The past couple of weeks have been so filled with fun experiences, I haven't been able to keep up on my blog.  So here, at least, is a photo montage, showing some of the highlights.  The picture above was taken on a Boston Harbor cruise to George's Island.  I am quite amazed to be able to sail around Boston Harbor and enjoy the islands, because when I was growing up, Boston Harbor was a polluted toxic mess.  It's beautiful now... people even swim in it!

Here we are - me and the kids, bike-commuting home from school in downtown Boston.  Thanks Scott for being on the bike behind us and taking the picture!

My sister Erin took me, Baz, and Ayla to Roller Derby!  Our first experience with this, and we all had a lot of fun.

Ah, suburban life.  Grandpa Ron is now using a push-mower for his small lawn (which has become smaller over the years, as Mom has added more flower and vegetable gardens).  Baz, Ayla and Isa love getting outside and doing things like cutting grass, pulling weeds, stacking wood, washing cars.  Is this a lifestyle we're wrongly depriving them of, or are they just enjoying the novelty of it?  

My Dad is doing this cool volunteer project where he helps decipher the handwritten U.S. Census documents from 1940.  Dad is usually involved in odd intellectual pursuits, and his latest projects have been in the category of citizen science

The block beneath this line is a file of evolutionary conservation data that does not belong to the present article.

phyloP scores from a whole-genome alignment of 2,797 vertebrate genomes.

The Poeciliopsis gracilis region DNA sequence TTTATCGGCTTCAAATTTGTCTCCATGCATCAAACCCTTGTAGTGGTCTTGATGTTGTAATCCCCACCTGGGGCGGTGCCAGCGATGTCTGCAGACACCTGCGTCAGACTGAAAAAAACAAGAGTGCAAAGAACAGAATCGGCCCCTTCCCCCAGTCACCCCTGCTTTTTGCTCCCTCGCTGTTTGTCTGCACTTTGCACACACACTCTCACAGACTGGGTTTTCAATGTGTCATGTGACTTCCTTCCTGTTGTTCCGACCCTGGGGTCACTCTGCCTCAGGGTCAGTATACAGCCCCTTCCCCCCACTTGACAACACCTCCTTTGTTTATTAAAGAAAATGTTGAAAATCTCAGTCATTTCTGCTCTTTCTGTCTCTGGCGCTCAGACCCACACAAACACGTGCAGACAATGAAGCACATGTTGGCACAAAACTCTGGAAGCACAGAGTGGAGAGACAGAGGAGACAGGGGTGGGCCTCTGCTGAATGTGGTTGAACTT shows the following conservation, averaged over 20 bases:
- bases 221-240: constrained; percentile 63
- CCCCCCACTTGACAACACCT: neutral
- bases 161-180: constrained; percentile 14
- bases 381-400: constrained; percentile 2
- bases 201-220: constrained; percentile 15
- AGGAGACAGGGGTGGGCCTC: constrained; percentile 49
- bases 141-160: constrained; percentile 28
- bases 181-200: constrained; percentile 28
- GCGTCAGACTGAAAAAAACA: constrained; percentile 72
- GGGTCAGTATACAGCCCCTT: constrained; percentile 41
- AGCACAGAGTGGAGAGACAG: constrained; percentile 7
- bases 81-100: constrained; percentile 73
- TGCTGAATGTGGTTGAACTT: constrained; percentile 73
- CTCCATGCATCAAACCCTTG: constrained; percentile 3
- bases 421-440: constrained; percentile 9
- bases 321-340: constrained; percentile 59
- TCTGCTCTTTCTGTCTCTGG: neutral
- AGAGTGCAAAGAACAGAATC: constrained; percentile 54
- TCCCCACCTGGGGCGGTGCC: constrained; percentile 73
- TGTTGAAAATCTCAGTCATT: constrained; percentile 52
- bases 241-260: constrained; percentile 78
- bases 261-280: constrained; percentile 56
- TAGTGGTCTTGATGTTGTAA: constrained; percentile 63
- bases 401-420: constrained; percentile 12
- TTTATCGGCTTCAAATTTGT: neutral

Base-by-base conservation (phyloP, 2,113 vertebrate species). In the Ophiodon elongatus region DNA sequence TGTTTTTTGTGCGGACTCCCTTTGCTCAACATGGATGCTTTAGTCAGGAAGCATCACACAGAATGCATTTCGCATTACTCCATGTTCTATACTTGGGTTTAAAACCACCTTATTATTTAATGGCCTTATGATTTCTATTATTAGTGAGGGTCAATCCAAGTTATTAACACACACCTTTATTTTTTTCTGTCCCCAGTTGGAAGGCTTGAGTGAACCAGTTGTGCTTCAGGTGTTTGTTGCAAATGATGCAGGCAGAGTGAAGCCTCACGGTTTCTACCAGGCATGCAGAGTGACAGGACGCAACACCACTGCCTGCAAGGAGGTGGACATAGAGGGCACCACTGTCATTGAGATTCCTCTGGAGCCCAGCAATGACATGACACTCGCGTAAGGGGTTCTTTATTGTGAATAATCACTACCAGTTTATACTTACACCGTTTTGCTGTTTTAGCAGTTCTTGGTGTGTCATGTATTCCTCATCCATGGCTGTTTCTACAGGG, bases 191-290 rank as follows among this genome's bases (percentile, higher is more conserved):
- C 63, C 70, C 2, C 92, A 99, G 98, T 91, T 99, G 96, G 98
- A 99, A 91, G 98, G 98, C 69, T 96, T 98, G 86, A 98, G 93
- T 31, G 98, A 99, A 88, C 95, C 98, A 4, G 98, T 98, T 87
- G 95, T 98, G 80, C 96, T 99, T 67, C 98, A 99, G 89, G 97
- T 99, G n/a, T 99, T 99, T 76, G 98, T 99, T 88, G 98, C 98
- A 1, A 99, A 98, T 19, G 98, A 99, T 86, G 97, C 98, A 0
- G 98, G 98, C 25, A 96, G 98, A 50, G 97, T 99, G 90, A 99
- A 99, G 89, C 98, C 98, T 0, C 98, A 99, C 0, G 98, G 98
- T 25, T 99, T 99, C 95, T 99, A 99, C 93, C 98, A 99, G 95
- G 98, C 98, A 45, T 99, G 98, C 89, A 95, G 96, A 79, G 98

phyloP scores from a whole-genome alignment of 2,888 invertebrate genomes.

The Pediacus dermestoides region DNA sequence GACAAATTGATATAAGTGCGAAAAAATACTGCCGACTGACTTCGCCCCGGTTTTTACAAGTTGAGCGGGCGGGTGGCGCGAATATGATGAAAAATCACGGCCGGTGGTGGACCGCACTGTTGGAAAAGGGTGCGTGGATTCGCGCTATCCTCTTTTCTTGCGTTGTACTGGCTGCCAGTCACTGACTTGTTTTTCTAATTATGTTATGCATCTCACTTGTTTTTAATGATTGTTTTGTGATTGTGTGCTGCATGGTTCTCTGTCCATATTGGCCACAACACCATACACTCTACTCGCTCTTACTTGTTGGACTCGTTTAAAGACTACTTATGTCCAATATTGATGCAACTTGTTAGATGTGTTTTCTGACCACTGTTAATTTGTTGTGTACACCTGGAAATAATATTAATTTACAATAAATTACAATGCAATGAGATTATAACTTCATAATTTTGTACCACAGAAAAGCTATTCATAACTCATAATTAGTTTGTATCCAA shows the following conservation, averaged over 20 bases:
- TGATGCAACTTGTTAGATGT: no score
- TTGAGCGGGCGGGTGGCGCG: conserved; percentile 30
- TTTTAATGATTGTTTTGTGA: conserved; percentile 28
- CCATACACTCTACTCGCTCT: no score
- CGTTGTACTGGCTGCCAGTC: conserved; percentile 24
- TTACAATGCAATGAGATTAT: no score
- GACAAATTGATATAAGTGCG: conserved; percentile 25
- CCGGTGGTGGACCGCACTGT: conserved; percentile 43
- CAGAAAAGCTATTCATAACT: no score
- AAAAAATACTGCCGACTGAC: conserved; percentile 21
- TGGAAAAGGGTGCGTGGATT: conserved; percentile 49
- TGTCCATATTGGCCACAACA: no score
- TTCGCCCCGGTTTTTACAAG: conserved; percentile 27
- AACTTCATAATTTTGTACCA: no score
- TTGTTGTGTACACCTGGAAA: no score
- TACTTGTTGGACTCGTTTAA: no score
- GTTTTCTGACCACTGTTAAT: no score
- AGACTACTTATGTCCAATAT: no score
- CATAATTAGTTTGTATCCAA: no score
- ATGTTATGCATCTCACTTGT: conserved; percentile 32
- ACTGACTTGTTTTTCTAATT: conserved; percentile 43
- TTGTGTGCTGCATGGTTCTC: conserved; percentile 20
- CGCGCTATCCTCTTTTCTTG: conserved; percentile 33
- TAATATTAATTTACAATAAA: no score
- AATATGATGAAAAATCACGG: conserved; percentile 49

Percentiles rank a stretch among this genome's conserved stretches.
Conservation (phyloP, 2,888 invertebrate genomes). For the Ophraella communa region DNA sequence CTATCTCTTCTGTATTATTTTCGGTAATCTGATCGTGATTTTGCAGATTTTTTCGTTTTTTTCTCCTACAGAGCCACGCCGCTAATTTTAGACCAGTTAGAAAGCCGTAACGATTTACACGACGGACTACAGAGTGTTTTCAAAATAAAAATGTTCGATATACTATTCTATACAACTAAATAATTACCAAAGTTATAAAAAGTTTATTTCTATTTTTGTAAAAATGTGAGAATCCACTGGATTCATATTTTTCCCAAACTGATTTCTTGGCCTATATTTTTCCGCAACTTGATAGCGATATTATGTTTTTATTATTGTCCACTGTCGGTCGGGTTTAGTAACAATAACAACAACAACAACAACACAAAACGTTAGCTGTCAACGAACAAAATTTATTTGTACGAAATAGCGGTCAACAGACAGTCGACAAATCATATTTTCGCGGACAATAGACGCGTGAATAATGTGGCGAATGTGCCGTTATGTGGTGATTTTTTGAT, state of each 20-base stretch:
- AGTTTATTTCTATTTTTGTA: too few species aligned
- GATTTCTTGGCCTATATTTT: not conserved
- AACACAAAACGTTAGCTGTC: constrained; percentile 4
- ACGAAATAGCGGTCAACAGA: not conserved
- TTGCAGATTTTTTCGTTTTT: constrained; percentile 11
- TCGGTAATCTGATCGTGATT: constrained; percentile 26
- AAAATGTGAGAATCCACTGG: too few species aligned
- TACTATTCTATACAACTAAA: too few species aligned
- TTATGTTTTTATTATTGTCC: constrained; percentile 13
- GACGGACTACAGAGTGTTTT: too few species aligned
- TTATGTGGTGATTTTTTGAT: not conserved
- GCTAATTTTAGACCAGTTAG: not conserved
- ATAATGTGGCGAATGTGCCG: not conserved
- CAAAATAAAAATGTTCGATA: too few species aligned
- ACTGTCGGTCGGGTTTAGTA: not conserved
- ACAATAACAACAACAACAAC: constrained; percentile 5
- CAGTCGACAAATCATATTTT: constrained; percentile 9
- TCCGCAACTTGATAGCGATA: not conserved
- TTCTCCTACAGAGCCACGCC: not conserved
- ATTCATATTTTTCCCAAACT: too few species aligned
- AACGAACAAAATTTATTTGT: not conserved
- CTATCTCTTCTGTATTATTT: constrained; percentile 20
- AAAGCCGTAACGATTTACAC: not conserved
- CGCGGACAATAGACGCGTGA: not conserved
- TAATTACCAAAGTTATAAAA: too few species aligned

Isa and Ilya at the playground.  

Since arriving here, I've been envying the people sprawled out on Boston Common on sunny days, sunbathing and reading.  My parents took Baz, Ayla, and Isa camping for two days, and I finally got to try it out myself!  It was all that it was cracked up to be.

Greg and I also took the kid-free opportunity for an all-day date - hiking in the Blue Hills, followed by a leisurely and delicious meal at La Famiglia Giorgio in the North End.  

Here they are, happy as three clams in Mom & Dad's new camper.

And finally, in case you were wondering, this is what you do with kids in the city when the temperature suddenly climbs to 100 degrees.  

The school play

A video of the school play the kids presented last week.  It's kind of fascinating to see what such a mixed group can come up with - all different ages, abilities and languages.  The entire production was about 20 minutes long, I've excerpted just a few minutes of Baz & Ayla's best bits.  They had help with this performance from Totem's Native Americans and Native Canadians, who taught the kids the songs and dances, and various parents and tour members who coached drama, made costumes and supplied props. All the kids were very nervous before the show, and very proud afterwards.